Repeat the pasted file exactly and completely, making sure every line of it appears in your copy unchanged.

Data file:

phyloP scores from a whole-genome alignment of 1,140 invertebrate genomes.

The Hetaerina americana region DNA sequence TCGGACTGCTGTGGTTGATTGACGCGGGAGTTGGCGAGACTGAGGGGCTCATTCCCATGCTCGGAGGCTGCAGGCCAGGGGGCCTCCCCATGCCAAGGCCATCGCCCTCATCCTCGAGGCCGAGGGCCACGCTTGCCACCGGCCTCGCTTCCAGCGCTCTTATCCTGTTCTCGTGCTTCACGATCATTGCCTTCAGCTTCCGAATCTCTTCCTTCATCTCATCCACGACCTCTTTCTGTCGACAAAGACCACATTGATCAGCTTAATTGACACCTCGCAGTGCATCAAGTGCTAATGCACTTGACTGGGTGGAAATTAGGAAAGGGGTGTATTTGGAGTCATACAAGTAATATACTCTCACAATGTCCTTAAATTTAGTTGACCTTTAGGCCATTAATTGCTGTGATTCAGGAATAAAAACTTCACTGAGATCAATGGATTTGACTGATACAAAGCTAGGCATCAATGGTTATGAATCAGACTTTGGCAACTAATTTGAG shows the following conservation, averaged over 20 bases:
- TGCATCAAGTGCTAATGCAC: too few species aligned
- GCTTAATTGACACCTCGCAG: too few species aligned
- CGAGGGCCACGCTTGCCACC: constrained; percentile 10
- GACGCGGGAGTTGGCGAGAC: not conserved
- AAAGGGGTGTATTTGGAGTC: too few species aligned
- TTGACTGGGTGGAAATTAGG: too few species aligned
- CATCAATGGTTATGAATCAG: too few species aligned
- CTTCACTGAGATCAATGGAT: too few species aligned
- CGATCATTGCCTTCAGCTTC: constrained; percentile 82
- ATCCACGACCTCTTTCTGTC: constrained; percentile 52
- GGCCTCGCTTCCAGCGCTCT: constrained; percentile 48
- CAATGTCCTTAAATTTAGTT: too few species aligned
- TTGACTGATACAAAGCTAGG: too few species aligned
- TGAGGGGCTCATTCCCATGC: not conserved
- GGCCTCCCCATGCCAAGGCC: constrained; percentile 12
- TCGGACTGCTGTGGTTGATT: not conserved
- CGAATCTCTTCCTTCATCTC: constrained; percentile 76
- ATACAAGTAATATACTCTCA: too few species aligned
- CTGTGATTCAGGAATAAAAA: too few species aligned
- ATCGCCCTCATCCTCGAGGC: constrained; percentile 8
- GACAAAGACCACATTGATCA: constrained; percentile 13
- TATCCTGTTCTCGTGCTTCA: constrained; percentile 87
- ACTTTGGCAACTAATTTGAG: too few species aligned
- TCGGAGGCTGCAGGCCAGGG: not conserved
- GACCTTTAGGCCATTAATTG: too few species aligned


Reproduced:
phyloP scores from a whole-genome alignment of 1,140 invertebrate genomes.

The Hetaerina americana region DNA sequence TCGGACTGCTGTGGTTGATTGACGCGGGAGTTGGCGAGACTGAGGGGCTCATTCCCATGCTCGGAGGCTGCAGGCCAGGGGGCCTCCCCATGCCAAGGCCATCGCCCTCATCCTCGAGGCCGAGGGCCACGCTTGCCACCGGCCTCGCTTCCAGCGCTCTTATCCTGTTCTCGTGCTTCACGATCATTGCCTTCAGCTTCCGAATCTCTTCCTTCATCTCATCCACGACCTCTTTCTGTCGACAAAGACCACATTGATCAGCTTAATTGACACCTCGCAGTGCATCAAGTGCTAATGCACTTGACTGGGTGGAAATTAGGAAAGGGGTGTATTTGGAGTCATACAAGTAATATACTCTCACAATGTCCTTAAATTTAGTTGACCTTTAGGCCATTAATTGCTGTGATTCAGGAATAAAAACTTCACTGAGATCAATGGATTTGACTGATACAAAGCTAGGCATCAATGGTTATGAATCAGACTTTGGCAACTAATTTGAG shows the following conservation, averaged over 20 bases:
- TGCATCAAGTGCTAATGCAC: too few species aligned
- GCTTAATTGACACCTCGCAG: too few species aligned
- CGAGGGCCACGCTTGCCACC: constrained; percentile 10
- GACGCGGGAGTTGGCGAGAC: not conserved
- AAAGGGGTGTATTTGGAGTC: too few species aligned
- TTGACTGGGTGGAAATTAGG: too few species aligned
- CATCAATGGTTATGAATCAG: too few species aligned
- CTTCACTGAGATCAATGGAT: too few species aligned
- CGATCATTGCCTTCAGCTTC: constrained; percentile 82
- ATCCACGACCTCTTTCTGTC: constrained; percentile 52
- GGCCTCGCTTCCAGCGCTCT: constrained; percentile 48
- CAATGTCCTTAAATTTAGTT: too few species aligned
- TTGACTGATACAAAGCTAGG: too few species aligned
- TGAGGGGCTCATTCCCATGC: not conserved
- GGCCTCCCCATGCCAAGGCC: constrained; percentile 12
- TCGGACTGCTGTGGTTGATT: not conserved
- CGAATCTCTTCCTTCATCTC: constrained; percentile 76
- ATACAAGTAATATACTCTCA: too few species aligned
- CTGTGATTCAGGAATAAAAA: too few species aligned
- ATCGCCCTCATCCTCGAGGC: constrained; percentile 8
- GACAAAGACCACATTGATCA: constrained; percentile 13
- TATCCTGTTCTCGTGCTTCA: constrained; percentile 87
- ACTTTGGCAACTAATTTGAG: too few species aligned
- TCGGAGGCTGCAGGCCAGGG: not conserved
- GACCTTTAGGCCATTAATTG: too few species aligned